These days, it’s important to not only spend time making sure that you’re finding a career that is satisfying to you financially, but personally as well. You’ll want to look into positions that offer good job security, great benefits, excellent pay, and more. One option that is worth considering is becoming a volunteer coordinator.
A volunteer coordinator is a career option with great salary potential, good job growth, and the chance to know that you’re doing your part to help out the public in exciting ways. It’s a job that offers good personal rewards as well as professional ones, and learning more about it is well worth doing. Keep reading to start learning more about what a volunteer coordinator does and how to become one.
What Is a Volunteer Coordinator?
A volunteer coordinator is a professional who specializes in the management of every aspect of volunteering. They may work in an organization or company, for a government agency, or even in a freelance type position. They work to manage volunteers, set up events, and much more.
Some typical work activities of a volunteer coordinator include the following:
- Creating basic volunteer policies and procedures
- Meeting with other departments to help learn more about how they function and how volunteer efforts relate to them.
- Recruit volunteers, then ensure that they are matched with the right volunteer position at any given time
- Organize volunteer related events
- Educate staff on the role of volunteer support
- Develop training and support programs for volunteers
- Organize events that help attract new potential volunteers
- Attend meetings and lectures as needed
- Work to write funding bids and take other steps to help generate income
- Monitor activities of volunteers and evaluate areas that could be improved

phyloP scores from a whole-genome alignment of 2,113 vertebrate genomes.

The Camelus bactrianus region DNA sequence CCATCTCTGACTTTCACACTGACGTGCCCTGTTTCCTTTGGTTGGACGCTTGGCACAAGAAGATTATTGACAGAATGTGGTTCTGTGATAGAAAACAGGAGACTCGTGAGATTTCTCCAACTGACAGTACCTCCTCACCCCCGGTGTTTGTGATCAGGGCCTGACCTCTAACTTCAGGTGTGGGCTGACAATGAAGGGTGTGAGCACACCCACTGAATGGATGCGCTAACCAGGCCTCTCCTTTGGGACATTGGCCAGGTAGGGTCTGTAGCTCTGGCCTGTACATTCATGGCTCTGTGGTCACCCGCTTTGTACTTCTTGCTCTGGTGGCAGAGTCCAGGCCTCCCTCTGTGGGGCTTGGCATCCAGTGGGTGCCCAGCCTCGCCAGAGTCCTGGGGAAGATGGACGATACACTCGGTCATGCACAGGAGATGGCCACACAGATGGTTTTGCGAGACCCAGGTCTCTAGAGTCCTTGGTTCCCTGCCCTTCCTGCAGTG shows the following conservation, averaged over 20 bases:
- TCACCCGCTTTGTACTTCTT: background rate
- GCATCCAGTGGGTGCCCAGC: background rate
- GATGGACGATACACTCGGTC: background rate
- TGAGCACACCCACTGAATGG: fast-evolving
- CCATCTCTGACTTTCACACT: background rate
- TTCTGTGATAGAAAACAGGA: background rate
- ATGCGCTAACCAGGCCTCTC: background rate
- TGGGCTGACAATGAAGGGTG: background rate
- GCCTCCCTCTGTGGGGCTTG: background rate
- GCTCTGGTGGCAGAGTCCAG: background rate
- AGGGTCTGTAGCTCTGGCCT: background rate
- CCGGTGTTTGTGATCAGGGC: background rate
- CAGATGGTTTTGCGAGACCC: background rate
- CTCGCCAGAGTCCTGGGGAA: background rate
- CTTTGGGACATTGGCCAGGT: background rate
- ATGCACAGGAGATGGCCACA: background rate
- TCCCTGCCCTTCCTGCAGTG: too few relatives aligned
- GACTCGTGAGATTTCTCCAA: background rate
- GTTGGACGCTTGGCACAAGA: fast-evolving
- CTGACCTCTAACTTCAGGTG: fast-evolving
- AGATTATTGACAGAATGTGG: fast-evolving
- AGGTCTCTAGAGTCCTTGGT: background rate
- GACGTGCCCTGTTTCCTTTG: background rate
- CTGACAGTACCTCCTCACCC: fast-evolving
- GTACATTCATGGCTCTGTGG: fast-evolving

- Maintain databases
- Ensure that policies and procedures are followed
- Maintain compliance in all areas that require it
- Manage budgets
- Handle a wide range of other potential administrative duties
Nature of the Work
While volunteer coordinators work primarily in office settings, they have a lot of different responsibilities and every day could bring new challenges and duties. They may spend one day doing nothing except for recruiting, interviewing, and monitoring new volunteers and then spend the next attending a lecture or conference.
Most job duties will involve office and managerial related duties, primarily in organization, management, and monitoring of volunteers and volunteer resources. The specific roles and responsibilities that a coordinator will have will depend upon the type of organization they work for, the specific nature of the volunteers and volunteer program, and much more. As such, the nature of the work can change tremendously from location to location, situation to situation.
Education and Training
In most cases, possessing a bachelor’s degree in a related field will be required. Specific fields could include business management, public relations, and more. Some employers may only require a high school diploma, though in these instances having experience in the field will be important as well. It is rare that an employer will require more than a bachelor’s degree in order to assume a position as a volunteer coordinator.
Training will include a variety of different things including management and human resources management, use of computer systems, statistics, and more. In general, previous experience in the field of volunteer administration will be needed and in some cases experience or training in the specific field of work could be needed – healthcare, for example.
Skills that you’ll need to consider having or honing will include communication skills, multi-tasking, ability to work as a team and a team leader, and more. For many people who choose to enter the field, on the job training is even more important than degrees and school-based education.
Obviously, the methods of entry into this position will vary depending on employer, position, and type of field one works in. With that in mind, it can be well worth it. According to Indeed.com, average salaries for those in the field are about $33,000 per year, but can reach up to $45,000 depending on employer, experience, and position. Those entering the field will also enjoy benefit packages and knowing that they’re making a difference in the community. And with demand for these professionals expected to increase by about 14% over the next decade, job growth is very strong.